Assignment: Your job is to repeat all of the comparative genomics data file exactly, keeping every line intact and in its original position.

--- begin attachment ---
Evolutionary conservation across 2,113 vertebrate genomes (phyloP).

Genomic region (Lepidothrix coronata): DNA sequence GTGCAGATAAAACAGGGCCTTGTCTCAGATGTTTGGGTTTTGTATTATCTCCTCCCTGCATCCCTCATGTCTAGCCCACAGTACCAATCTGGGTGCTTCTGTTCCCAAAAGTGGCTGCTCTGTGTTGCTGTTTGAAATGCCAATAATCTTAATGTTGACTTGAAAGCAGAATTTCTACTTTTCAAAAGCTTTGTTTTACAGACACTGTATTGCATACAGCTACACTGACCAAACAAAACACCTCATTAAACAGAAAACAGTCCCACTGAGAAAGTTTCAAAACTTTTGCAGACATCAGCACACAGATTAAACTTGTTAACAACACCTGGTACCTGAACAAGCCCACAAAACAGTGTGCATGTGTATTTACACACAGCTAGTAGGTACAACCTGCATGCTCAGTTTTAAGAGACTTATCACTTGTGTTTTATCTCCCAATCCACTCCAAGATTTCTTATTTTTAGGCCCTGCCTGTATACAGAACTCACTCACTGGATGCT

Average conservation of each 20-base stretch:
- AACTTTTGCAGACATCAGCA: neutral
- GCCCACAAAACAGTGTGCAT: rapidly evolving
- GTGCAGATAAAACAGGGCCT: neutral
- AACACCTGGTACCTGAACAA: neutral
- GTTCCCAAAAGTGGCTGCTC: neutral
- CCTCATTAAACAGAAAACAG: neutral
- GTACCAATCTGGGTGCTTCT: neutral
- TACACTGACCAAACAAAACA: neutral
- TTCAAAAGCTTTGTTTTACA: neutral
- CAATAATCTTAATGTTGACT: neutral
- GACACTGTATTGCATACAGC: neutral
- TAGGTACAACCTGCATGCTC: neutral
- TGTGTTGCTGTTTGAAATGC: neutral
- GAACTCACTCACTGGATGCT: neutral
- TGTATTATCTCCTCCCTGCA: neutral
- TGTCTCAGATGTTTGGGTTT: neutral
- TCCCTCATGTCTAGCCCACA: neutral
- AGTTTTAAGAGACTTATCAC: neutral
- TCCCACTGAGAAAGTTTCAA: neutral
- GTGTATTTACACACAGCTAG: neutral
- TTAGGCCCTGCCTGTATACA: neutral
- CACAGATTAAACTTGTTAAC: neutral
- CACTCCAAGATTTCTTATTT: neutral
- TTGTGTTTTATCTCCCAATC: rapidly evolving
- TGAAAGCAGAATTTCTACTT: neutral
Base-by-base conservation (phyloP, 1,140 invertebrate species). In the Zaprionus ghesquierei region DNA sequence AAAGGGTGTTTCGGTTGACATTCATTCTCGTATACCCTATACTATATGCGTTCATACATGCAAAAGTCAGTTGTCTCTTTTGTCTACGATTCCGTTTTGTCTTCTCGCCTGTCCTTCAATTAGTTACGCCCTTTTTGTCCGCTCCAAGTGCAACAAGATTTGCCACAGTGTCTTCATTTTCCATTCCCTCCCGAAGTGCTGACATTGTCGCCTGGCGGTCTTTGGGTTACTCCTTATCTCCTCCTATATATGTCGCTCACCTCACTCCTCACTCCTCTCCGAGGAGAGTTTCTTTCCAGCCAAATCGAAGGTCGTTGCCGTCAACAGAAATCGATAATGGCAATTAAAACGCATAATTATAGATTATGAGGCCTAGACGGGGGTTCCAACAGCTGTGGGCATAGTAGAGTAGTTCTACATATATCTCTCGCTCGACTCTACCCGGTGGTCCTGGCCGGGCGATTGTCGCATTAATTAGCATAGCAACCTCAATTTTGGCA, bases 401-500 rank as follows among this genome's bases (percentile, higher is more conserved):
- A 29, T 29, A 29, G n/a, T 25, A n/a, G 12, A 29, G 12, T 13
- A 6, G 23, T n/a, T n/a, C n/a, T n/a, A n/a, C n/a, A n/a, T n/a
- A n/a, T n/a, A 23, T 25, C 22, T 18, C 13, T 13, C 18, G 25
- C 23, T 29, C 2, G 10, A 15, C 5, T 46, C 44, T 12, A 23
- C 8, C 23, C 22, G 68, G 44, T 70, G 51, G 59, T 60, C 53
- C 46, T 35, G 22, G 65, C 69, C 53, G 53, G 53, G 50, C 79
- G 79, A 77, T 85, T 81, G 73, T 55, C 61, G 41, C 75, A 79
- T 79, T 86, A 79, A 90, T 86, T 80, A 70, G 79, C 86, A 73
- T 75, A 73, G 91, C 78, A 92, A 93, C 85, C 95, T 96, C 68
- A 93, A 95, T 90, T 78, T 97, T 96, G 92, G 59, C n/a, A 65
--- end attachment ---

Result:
Evolutionary conservation across 2,113 vertebrate genomes (phyloP).

Genomic region (Lepidothrix coronata): DNA sequence GTGCAGATAAAACAGGGCCTTGTCTCAGATGTTTGGGTTTTGTATTATCTCCTCCCTGCATCCCTCATGTCTAGCCCACAGTACCAATCTGGGTGCTTCTGTTCCCAAAAGTGGCTGCTCTGTGTTGCTGTTTGAAATGCCAATAATCTTAATGTTGACTTGAAAGCAGAATTTCTACTTTTCAAAAGCTTTGTTTTACAGACACTGTATTGCATACAGCTACACTGACCAAACAAAACACCTCATTAAACAGAAAACAGTCCCACTGAGAAAGTTTCAAAACTTTTGCAGACATCAGCACACAGATTAAACTTGTTAACAACACCTGGTACCTGAACAAGCCCACAAAACAGTGTGCATGTGTATTTACACACAGCTAGTAGGTACAACCTGCATGCTCAGTTTTAAGAGACTTATCACTTGTGTTTTATCTCCCAATCCACTCCAAGATTTCTTATTTTTAGGCCCTGCCTGTATACAGAACTCACTCACTGGATGCT

Average conservation of each 20-base stretch:
- AACTTTTGCAGACATCAGCA: neutral
- GCCCACAAAACAGTGTGCAT: rapidly evolving
- GTGCAGATAAAACAGGGCCT: neutral
- AACACCTGGTACCTGAACAA: neutral
- GTTCCCAAAAGTGGCTGCTC: neutral
- CCTCATTAAACAGAAAACAG: neutral
- GTACCAATCTGGGTGCTTCT: neutral
- TACACTGACCAAACAAAACA: neutral
- TTCAAAAGCTTTGTTTTACA: neutral
- CAATAATCTTAATGTTGACT: neutral
- GACACTGTATTGCATACAGC: neutral
- TAGGTACAACCTGCATGCTC: neutral
- TGTGTTGCTGTTTGAAATGC: neutral
- GAACTCACTCACTGGATGCT: neutral
- TGTATTATCTCCTCCCTGCA: neutral
- TGTCTCAGATGTTTGGGTTT: neutral
- TCCCTCATGTCTAGCCCACA: neutral
- AGTTTTAAGAGACTTATCAC: neutral
- TCCCACTGAGAAAGTTTCAA: neutral
- GTGTATTTACACACAGCTAG: neutral
- TTAGGCCCTGCCTGTATACA: neutral
- CACAGATTAAACTTGTTAAC: neutral
- CACTCCAAGATTTCTTATTT: neutral
- TTGTGTTTTATCTCCCAATC: rapidly evolving
- TGAAAGCAGAATTTCTACTT: neutral
Base-by-base conservation (phyloP, 1,140 invertebrate species). In the Zaprionus ghesquierei region DNA sequence AAAGGGTGTTTCGGTTGACATTCATTCTCGTATACCCTATACTATATGCGTTCATACATGCAAAAGTCAGTTGTCTCTTTTGTCTACGATTCCGTTTTGTCTTCTCGCCTGTCCTTCAATTAGTTACGCCCTTTTTGTCCGCTCCAAGTGCAACAAGATTTGCCACAGTGTCTTCATTTTCCATTCCCTCCCGAAGTGCTGACATTGTCGCCTGGCGGTCTTTGGGTTACTCCTTATCTCCTCCTATATATGTCGCTCACCTCACTCCTCACTCCTCTCCGAGGAGAGTTTCTTTCCAGCCAAATCGAAGGTCGTTGCCGTCAACAGAAATCGATAATGGCAATTAAAACGCATAATTATAGATTATGAGGCCTAGACGGGGGTTCCAACAGCTGTGGGCATAGTAGAGTAGTTCTACATATATCTCTCGCTCGACTCTACCCGGTGGTCCTGGCCGGGCGATTGTCGCATTAATTAGCATAGCAACCTCAATTTTGGCA, bases 401-500 rank as follows among this genome's bases (percentile, higher is more conserved):
- A 29, T 29, A 29, G n/a, T 25, A n/a, G 12, A 29, G 12, T 13
- A 6, G 23, T n/a, T n/a, C n/a, T n/a, A n/a, C n/a, A n/a, T n/a
- A n/a, T n/a, A 23, T 25, C 22, T 18, C 13, T 13, C 18, G 25
- C 23, T 29, C 2, G 10, A 15, C 5, T 46, C 44, T 12, A 23
- C 8, C 23, C 22, G 68, G 44, T 70, G 51, G 59, T 60, C 53
- C 46, T 35, G 22, G 65, C 69, C 53, G 53, G 53, G 50, C 79
- G 79, A 77, T 85, T 81, G 73, T 55, C 61, G 41, C 75, A 79
- T 79, T 86, A 79, A 90, T 86, T 80, A 70, G 79, C 86, A 73
- T 75, A 73, G 91, C 78, A 92, A 93, C 85, C 95, T 96, C 68
- A 93, A 95, T 90, T 78, T 97, T 96, G 92, G 59, C n/a, A 65